What are the obligations of a landlord to mitigate the loss if a commercial tenant requests a surrender of the lease within a month of the start date and never starts to trade?
Spare a thought for John Tabet who in December 2016, signed up a five-year lease of restaurant premises for a Yajm Vegan Pantry outlet at North Lakes, taking over a shop in which the former tenant’s business had failed.
Almost as soon as the ink was dry on the paper – in January 2017 – Tabet requested the managing agents find another party to take over the lease, saying he wanted out. The business had never started to trade and the premises were never fitted out.
After the expiration of the six-month free rent incentive period, landlord Dianne Kiddle drew down on the tenant’s bank guarantee to supplement short payments from the tenant.
Payments stopped altogether from December 2017 at which time the tenant notified the landlord through the managing agent that it was terminating the lease.
A Notice to Remedy Breach of Covenant seeking $30k in arrears was served in March 2018 and the landlord re-entered the premises the following month noting that some of the tenant’s furnishings were still on the premises.
Landlord Kiddle filed recovery proceedings in November 2018 against Yajm Vegan and the 5 individuals and a company that signed guarantees.
The premises were eventually re-let in March 2019 under a three-year lease commencing in May that year.
The lawsuit in the District Court in Brisbane claimed arrears up to the date of termination and damages from then for the difference between the rent it was entitled to receive under the lease and that which it was able to bank.
The parties failed to resolve the dispute at a mediation in August 2021 and the matter came before the court for a trial in February.
The first of only two issues in dispute was the contention of the tenant and guarantors that Kiddle had been obliged to mitigate its loss from the moment it had ceased payments and notified it wished to terminate.
Not so ruled Judge Michael Byrne QC.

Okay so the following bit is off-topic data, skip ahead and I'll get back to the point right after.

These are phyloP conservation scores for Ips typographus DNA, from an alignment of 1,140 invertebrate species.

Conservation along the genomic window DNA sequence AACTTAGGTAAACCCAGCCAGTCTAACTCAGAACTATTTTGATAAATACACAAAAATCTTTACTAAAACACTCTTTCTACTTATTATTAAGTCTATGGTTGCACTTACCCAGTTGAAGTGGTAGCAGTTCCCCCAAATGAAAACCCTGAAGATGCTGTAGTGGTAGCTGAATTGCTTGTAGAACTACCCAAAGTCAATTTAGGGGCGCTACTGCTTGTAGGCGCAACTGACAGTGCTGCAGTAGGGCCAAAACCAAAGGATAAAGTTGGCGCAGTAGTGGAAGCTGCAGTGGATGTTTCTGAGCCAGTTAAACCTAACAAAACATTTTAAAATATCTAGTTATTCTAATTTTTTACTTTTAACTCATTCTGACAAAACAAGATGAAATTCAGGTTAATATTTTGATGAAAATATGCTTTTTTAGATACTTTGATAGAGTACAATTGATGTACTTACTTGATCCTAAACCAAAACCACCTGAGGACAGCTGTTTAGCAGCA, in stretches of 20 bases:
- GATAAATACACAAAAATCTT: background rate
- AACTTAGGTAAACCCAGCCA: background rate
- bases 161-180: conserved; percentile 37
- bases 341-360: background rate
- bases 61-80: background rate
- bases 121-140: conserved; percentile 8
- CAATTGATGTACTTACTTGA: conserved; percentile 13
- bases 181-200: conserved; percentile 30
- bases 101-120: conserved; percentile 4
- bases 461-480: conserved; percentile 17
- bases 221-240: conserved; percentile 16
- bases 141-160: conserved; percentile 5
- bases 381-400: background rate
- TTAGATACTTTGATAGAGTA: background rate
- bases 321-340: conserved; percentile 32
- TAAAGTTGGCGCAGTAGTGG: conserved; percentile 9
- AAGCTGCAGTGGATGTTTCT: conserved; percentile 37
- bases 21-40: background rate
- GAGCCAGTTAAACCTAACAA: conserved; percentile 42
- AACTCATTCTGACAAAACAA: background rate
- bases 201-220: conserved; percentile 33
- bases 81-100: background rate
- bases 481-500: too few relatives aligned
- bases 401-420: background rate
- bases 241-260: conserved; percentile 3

Although the lessee had been in breach of the lease at an earlier time, the duty to mitigate applies only to the loss in respect of which damages are payable from the date of termination of the lease.
In this instance – he explained – Kiddle had correctly pleaded that no duty to mitigate applied in respect of monies due under the contractual terms of the lease, ie during the period prior to termination.
The circumstances were not such that the tenant could be said to have “abandoned” the premises or the lease and its conduct prior to termination conveyed “an intention to keep the lease on foot, or at least an acceptance that it was bound by it”.
He concluded that the landlord was entitled to recover the losses that it had pleaded.
Also in contest was the extent to which the landlord could recover legal costs in respect of the tenant’s breaches and the recovery proceedings.
Clause 8.3 conveyed a general indemnity in the landlord’s favour for all losses occasioned by a lessee’s default.
Clause 2.1 on the other hand entitled the lessor to “the recovery of reasonable costs and expenses” incurred in proceedings brought to enforce the lessee’s obligations.
Judge Byrne accepted that a contractual provision for the payment of costs on an indemnity basis is relevant but not binding on a court when determining what costs order should be made in a dispute between the parties.
He noted though that clause 8.3 did not seek to bind the court’s discretion on a costs order, but was concerned with the calculation of that component of the landlord’s loss that should form part of the judgment amount.
He was not persuaded that Mrs Kiddle could be compelled to rely on the less onerous of the two provisions in formulating the value of its loss.